# Stable rank

Let $R$ be an associative ring with unit element. A sequence of elements $( a _ {1} \dots a _ {n} )$ is called left unimodular if the left ideal generated by the $a _ {i}$, $i= 1 \dots n$, is all of $R$.

The left stable rank of $R$ is the least integer $n$ such that for each $m> n$ and left unimodular sequence $( a _ {1} \dots a _ {m} )$ there are $r _ {1} \dots r _ {m-} 1$ such that $( a _ {1} ^ \prime \dots a _ {m-} 1 ^ \prime )$ with $a _ {i} ^ \prime = a _ {i} + r _ {i} a _ {m}$, $i= 1 \dots m- 1$, is also left unimodular.

The right stable rank of $R$ is defined analogously by replacing left with right everywhere. The left and right stable ranks are equal [a1], cf. also, e.g., [a2], §11.3, and both are therefore called the stable rank of $R$, denoted by $\textrm{ st.r. } ( R)$.

By writing a left unimodular sequence $( a _ {1} \dots a _ {n} )$ as a column, there is a natural left action of $\mathop{\rm GL} _ {n} ( R )$ on $U _ {c} ( n, R )$, the set of all left unimodular sequences of length $n$. The general linear rank, $\mathop{\rm glr} ( R)$, of $R$ is the least integer $n$ such that $\mathop{\rm GL} _ {m} ( R)$ acts transitively on $U _ {c} ( m, R)$ for all $m> n$. This is equivalent to the property that all right stably-free modules of rank $\geq n$ are free, [a2].

Recall that $P$ is stably free if $P\oplus R ^ {n} \simeq R ^ {m}$ for some $n, m$; the rank of $P$ is then defined as $m- n$. This is well-defined if $R$ has the invariant basis property (i.e. $R ^ {n} \simeq R ^ {m}$ if and only if $n= m$). This property holds, e.g., if $R$ is commutative or right Noetherian.

One has $\mathop{\rm glr} ( R) \leq \textrm{ st.r. } ( R)$, so that any stably-free module of rank $\geq \textrm{ st.r. } ( R)$ is free.

For a field $k$ one has $\mathop{\rm glr} ( k[ X _ {1} \dots X _ {n} ])= 1$ for all $n$.

Let $k$ be a field of transcendence degree $t$ over its prime subfield $k _ {0}$. The Kronecker dimension of $k$ is then defined as $t+ 1$ if $\mathop{\rm char} k= 0$ and as $t$ otherwise. For $n\leq$ Kronecker dimension of $k$, $\textrm{ st.r. } ( k[ X _ {1} \dots X _ {n} ]) = n+ 1$. If $R$ is commutative of Krull dimension $m< \infty$( cf. also Dimension of an associative ring), then $\textrm{ st.r. } ( R[ X _ {1} \dots X _ {n} ]) \leq m+ n+ 1$( Bass' theorem).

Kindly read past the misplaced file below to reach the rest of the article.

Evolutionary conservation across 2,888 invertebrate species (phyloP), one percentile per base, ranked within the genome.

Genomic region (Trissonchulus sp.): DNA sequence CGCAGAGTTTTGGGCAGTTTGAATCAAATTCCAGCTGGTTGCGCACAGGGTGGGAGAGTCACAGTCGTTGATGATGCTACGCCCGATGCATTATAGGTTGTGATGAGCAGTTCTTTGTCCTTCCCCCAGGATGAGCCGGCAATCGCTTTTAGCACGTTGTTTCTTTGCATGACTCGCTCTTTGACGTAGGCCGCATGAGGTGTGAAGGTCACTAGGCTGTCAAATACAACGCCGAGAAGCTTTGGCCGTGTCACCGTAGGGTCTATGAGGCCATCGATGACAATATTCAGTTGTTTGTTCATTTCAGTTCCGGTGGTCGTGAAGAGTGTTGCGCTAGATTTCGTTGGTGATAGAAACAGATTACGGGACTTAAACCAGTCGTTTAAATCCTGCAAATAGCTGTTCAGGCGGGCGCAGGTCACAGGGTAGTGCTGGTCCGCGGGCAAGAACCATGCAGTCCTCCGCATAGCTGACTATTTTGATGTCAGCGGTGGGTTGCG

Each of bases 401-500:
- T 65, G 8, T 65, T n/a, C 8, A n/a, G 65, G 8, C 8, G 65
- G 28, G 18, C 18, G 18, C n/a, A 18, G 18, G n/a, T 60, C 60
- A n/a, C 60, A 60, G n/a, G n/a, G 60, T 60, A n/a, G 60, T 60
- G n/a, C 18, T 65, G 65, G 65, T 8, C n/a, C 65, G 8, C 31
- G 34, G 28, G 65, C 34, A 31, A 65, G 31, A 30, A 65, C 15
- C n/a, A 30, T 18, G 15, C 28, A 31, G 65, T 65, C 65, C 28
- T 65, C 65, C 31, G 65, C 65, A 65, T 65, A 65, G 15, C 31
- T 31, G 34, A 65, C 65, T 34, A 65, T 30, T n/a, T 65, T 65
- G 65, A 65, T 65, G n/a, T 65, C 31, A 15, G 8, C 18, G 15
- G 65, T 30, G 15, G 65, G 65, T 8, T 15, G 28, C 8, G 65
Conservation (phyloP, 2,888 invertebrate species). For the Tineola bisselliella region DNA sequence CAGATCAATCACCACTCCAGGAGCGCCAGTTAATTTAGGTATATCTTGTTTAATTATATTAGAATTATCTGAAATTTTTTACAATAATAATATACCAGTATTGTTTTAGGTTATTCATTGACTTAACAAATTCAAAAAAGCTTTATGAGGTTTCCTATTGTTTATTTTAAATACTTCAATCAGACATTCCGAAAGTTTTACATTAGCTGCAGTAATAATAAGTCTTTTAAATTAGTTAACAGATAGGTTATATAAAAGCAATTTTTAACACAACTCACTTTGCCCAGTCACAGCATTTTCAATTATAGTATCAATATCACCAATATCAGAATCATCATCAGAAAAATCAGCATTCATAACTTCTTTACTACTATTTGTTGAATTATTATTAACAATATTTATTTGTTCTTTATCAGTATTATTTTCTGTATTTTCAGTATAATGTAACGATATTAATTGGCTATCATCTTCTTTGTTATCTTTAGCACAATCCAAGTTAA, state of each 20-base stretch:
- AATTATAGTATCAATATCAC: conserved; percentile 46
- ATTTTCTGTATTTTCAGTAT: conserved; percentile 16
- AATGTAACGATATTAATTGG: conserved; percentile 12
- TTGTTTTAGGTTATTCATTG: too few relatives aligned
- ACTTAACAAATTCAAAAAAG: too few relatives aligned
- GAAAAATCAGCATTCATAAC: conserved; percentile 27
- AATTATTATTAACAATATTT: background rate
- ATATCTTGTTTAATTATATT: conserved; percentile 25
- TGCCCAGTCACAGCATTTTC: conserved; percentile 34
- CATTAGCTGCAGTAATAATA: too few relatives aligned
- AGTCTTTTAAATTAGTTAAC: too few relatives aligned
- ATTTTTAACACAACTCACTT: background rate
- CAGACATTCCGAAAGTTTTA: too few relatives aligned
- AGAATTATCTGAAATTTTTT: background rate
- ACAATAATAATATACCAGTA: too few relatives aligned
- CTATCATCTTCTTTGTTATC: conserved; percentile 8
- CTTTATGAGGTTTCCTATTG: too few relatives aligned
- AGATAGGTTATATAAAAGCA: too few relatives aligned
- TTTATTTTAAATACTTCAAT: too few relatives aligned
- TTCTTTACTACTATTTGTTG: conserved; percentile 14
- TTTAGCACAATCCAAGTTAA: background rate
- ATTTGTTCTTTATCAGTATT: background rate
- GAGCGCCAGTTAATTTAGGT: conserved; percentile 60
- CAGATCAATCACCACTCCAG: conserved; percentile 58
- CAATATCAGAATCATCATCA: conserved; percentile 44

Let $X$ be a topological space, $Y$ a metric space and $f: X \rightarrow Y$ a continuous mapping. A point $y \in Y$ is a stable value of $f$ if it is in $f( X)$ and if there is an $\epsilon$ such that for every continuous mapping $g: X \rightarrow Y$ with $\| f( x)- g( x) \| < \epsilon$ for all $x \in X$ it is still true that $y \in g( X)$. The mapping dimension of a topological space $X$, $d( X)$, is the largest integer $d$ for which there exists a mapping $X \rightarrow \mathbf R ^ {d}$ for which the origin is a stable value. (If no such $d$ exists, $d( X)$ is set equal to $\infty$.) For nice spaces, e.g., metrizable, separable, $X$, this concept of dimension coincides with other notions of dimension, such as inductive dimension, [a5], Chapt. VI, §1 (cf. Dimension theory). It always coincides with the notion of dimension defined by essential mappings (cf. Dimension theory), [a5], Chapt. VI, §3.

Let $C( X)$ be the ring of real-valued continuous functions on a topological space $X$ and $C _ {b} ( X) \subset C( X)$ the subring of bounded functions. Then $\textrm{ st.r. } ( C( X)) = \textrm{ st.r. } ( C _ {b} ( X))= d( X)+ 1$( Vaserstein's theorem).

Both Bass' and Vaserstein's theorem indicate that $\textrm{ st.r. } ( R) - 1$ is a good dimension concept for rings.

More generally, the stable rank is defined for subrings and ideals of an associative ring $R$ with unit.

Let $R$ be an associative ring with unit, and let $\mathfrak q$ be a subring (possibly without unit) of $R$. A sequence of elements $( a _ {1} \dots a _ {n} )$ is left $\mathfrak q$- unimodular if it is left unimodular (in $R$) and, moreover, $a _ {1} - 1 \in \mathfrak q$, $a _ {i} \in \mathfrak q$, $i= 2 \dots n$. The stable rank of the subring $\mathfrak q$ is the least number $n$ such that for each left $\mathfrak q$- unimodular sequence $( a _ {1} \dots a _ {m} )$ of length $m> n$ there are $q _ {i} \in \mathfrak q$, $i= 1 \dots m- 1$, such that $( a _ {1} ^ \prime \dots a _ {m-} 1 ^ \prime )$, with $a _ {i} ^ \prime = a _ {i} + q _ {i} a _ {m}$, is a left $\mathfrak q$- unimodular sequence of length $m- 1$. (Such a property is referred to as a stable range condition, cf., e.g., [a4]). The stable rank of $\mathfrak q$ does not depend on the ambient ring $R$. Again it is true that the notion of stable rank is left/right symmetric, [a1].

#### References

 [a1] L.N. Vaserstein, "Stable ranks of rings and dimensionality of topological spaces" Funct. Anal. Appl. , 5 (1971) pp. 102–110 Funkts. Anal. i Prilozhen. , 5 : 2 (1970) pp. 17–27 [a2] J.C. McConnell, J.C. Robson, "Noncommutative Noetherian rings" , Wiley (1987) MR934572 [a3] A.J. Hahn, O.T. O'Meara, "The classical groups and -theory" , Springer (1981) pp. §4.1 MR1007302 MR0842441 [a4] H. Bass, "Algebraic -theory" , Benjamin (1968) pp. Chapt. V, §3 MR249491 [a5] W. Hurevicz, G. Wallman, "Dimension theory" , Princeton Univ. Press (1948)
How to Cite This Entry:
Stable rank. Encyclopedia of Mathematics. URL: http://encyclopediaofmath.org/index.php?title=Stable_rank&oldid=48799